‘The State of the Continent is Good’: African ‘Foreigners’ and Foreign Direct Investment, Seen from Subimperial South Africa

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1 Citation (Scopus)

Abstract

African elites’ perpetual hope for export-led growth based on primary commodity extraction continues to suffer from harsh economic, political and now also climatic and public-health realities. Among the contradictions, COVID-19’s economic lockdown amplified two of the most difficult aspects of South Africa’s regional and inter-ethnic relations: increased working-class desperation as township economies suffered the most from the pandemic, and the inability to send remittances back home. Although new dimensions emerged during 2020 – e.g., mass social-media trolling, Cabinet ministers’ biases translated into legislation, and protests at African countries’ Pretoria embassies – there were indications well before COVID-19 that local hostility to the continent’s people would ratchet up, just as Cyril Ramaphosa took the African Union chair. Xenophobic upsurges regularly witnessed in Johannesburg suggest that this ongoing melting pot of African entrepreneurs suffers some of the continent’s most extreme political-economic contradictions. However, there are antidotes to top-down neoliberalism still emanating from the African Development Bank and World Economic Forum-Africa, some of which are potentially progressive, including unprecedented anti-authoritarian protests in at least 18 countries. But the first step is recognising just how much the official rhetoric, even from organic African elite sources, departs from reality.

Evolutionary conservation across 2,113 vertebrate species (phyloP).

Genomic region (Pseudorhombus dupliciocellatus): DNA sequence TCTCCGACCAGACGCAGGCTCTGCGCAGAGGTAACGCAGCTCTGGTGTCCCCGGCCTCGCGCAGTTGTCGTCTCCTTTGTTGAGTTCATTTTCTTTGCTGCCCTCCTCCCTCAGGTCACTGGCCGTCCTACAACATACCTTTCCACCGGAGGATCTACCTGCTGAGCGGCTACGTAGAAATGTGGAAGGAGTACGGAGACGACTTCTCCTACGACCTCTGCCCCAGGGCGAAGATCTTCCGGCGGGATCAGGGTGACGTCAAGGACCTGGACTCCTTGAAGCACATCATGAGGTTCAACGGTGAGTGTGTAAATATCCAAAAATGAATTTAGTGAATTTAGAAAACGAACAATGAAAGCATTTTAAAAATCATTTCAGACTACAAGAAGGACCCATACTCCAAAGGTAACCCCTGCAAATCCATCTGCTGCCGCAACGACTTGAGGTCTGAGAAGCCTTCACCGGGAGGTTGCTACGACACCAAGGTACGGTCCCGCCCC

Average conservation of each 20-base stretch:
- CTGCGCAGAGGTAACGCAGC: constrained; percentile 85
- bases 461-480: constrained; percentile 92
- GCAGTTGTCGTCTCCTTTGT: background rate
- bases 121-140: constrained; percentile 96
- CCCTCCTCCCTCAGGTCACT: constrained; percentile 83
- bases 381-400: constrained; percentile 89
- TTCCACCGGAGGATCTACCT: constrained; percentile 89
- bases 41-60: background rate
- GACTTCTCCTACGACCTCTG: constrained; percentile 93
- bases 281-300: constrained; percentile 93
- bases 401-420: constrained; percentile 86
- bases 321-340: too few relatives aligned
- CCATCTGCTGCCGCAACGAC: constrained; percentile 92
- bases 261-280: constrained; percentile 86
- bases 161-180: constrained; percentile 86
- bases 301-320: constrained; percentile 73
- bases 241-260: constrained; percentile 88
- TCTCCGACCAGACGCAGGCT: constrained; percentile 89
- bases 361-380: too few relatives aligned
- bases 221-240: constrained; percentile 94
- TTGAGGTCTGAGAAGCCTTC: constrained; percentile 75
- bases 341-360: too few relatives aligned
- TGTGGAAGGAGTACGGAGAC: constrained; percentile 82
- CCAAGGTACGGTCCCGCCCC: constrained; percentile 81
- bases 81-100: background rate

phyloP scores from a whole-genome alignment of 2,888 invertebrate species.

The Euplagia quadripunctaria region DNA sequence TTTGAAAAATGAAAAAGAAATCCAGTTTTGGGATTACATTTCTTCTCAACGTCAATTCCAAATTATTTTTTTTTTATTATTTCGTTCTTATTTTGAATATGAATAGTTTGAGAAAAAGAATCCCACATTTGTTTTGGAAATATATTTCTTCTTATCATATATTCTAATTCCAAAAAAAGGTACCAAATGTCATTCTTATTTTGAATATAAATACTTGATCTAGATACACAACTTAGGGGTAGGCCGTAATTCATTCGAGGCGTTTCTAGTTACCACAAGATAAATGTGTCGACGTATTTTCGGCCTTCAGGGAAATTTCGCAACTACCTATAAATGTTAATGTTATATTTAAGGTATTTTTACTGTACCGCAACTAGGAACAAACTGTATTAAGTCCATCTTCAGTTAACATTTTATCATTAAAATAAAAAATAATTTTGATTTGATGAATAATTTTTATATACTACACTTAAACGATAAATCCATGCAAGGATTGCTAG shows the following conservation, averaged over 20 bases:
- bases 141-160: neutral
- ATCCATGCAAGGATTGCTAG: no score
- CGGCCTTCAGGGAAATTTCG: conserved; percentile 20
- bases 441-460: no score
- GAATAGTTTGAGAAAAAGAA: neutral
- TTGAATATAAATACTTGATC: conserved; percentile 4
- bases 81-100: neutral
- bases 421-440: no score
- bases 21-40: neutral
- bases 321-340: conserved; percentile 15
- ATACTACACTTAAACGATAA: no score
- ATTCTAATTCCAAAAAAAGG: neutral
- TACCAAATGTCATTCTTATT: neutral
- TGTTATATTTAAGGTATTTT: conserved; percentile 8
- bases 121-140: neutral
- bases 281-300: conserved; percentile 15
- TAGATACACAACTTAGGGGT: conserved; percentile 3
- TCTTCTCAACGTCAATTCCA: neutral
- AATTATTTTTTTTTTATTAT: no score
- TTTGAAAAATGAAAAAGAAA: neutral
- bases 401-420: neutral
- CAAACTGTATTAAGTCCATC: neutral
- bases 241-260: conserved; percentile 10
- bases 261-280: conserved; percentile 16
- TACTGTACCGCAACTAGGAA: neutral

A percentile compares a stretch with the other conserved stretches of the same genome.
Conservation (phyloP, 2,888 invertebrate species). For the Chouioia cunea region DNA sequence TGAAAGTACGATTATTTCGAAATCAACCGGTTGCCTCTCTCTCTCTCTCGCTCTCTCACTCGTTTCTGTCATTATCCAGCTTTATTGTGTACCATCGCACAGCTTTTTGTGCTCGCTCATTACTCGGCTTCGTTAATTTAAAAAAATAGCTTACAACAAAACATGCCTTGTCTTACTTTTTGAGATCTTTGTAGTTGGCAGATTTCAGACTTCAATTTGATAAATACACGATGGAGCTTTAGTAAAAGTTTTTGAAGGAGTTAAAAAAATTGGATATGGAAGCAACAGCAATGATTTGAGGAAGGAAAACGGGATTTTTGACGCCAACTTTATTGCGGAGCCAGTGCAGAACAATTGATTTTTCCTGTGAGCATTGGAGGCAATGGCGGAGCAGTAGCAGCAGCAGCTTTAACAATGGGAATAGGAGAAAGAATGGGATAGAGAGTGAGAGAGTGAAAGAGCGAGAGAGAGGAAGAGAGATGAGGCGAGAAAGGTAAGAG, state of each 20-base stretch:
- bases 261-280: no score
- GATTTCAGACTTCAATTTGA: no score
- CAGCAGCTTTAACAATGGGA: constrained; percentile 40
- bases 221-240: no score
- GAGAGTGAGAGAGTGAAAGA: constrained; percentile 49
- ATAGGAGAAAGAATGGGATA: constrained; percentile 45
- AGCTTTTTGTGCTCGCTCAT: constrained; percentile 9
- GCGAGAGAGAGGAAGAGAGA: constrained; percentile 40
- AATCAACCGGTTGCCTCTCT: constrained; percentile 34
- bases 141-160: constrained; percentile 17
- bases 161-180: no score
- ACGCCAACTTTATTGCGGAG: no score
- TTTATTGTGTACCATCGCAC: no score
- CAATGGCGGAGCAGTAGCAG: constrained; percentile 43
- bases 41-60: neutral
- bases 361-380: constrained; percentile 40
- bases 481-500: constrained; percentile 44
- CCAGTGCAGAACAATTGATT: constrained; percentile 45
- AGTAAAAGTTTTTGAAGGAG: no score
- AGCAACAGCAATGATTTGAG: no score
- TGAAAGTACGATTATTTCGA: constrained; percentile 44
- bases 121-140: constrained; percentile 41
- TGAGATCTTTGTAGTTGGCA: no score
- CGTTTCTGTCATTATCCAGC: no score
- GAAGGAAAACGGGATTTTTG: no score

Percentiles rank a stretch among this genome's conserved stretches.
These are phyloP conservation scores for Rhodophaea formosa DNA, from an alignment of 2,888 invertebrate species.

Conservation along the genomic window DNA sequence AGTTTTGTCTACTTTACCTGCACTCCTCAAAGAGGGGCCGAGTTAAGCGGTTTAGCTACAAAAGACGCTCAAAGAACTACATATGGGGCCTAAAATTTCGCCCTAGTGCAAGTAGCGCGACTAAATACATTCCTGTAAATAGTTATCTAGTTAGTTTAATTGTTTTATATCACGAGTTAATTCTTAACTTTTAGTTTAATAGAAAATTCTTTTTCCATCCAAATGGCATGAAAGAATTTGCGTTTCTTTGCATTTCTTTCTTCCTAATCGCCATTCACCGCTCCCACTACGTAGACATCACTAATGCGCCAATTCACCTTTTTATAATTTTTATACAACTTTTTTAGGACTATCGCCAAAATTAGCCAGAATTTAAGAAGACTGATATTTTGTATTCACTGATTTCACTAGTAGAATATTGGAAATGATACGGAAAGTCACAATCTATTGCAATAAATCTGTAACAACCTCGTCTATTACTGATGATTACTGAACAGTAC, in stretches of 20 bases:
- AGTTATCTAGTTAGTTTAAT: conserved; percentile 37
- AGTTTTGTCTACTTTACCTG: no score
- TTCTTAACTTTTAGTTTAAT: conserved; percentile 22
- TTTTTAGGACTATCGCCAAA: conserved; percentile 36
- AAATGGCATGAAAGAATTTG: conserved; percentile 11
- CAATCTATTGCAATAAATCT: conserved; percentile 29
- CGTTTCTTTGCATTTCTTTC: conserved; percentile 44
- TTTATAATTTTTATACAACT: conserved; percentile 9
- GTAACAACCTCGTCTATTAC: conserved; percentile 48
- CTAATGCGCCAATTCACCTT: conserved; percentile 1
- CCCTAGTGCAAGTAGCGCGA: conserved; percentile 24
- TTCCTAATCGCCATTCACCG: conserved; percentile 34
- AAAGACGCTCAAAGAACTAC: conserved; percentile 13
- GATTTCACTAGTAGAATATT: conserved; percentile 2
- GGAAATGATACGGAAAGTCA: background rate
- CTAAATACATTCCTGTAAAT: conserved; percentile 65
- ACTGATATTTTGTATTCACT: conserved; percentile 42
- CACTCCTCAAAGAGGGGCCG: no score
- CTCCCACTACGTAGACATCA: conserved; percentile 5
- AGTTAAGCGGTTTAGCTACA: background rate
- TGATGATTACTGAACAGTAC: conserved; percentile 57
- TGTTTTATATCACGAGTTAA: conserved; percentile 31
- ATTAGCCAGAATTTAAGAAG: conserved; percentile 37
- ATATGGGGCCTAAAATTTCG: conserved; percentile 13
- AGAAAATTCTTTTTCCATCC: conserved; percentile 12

Original languageEnglish
Pages (from-to)59-87
Number of pages29
JournalAfrica Development/Afrique et Developpement
Volume45
Issue number2
Publication statusPublished - 2020
Externally publishedYes

Keywords

  • African Development Bank
  • COVID-19
  • Export-led growth
  • Foreign direct investment
  • Primary commodity extraction
  • World Economic Forum
  • Xenophobia

ASJC Scopus subject areas

  • Development
  • Sociology and Political Science
  • Political Science and International Relations

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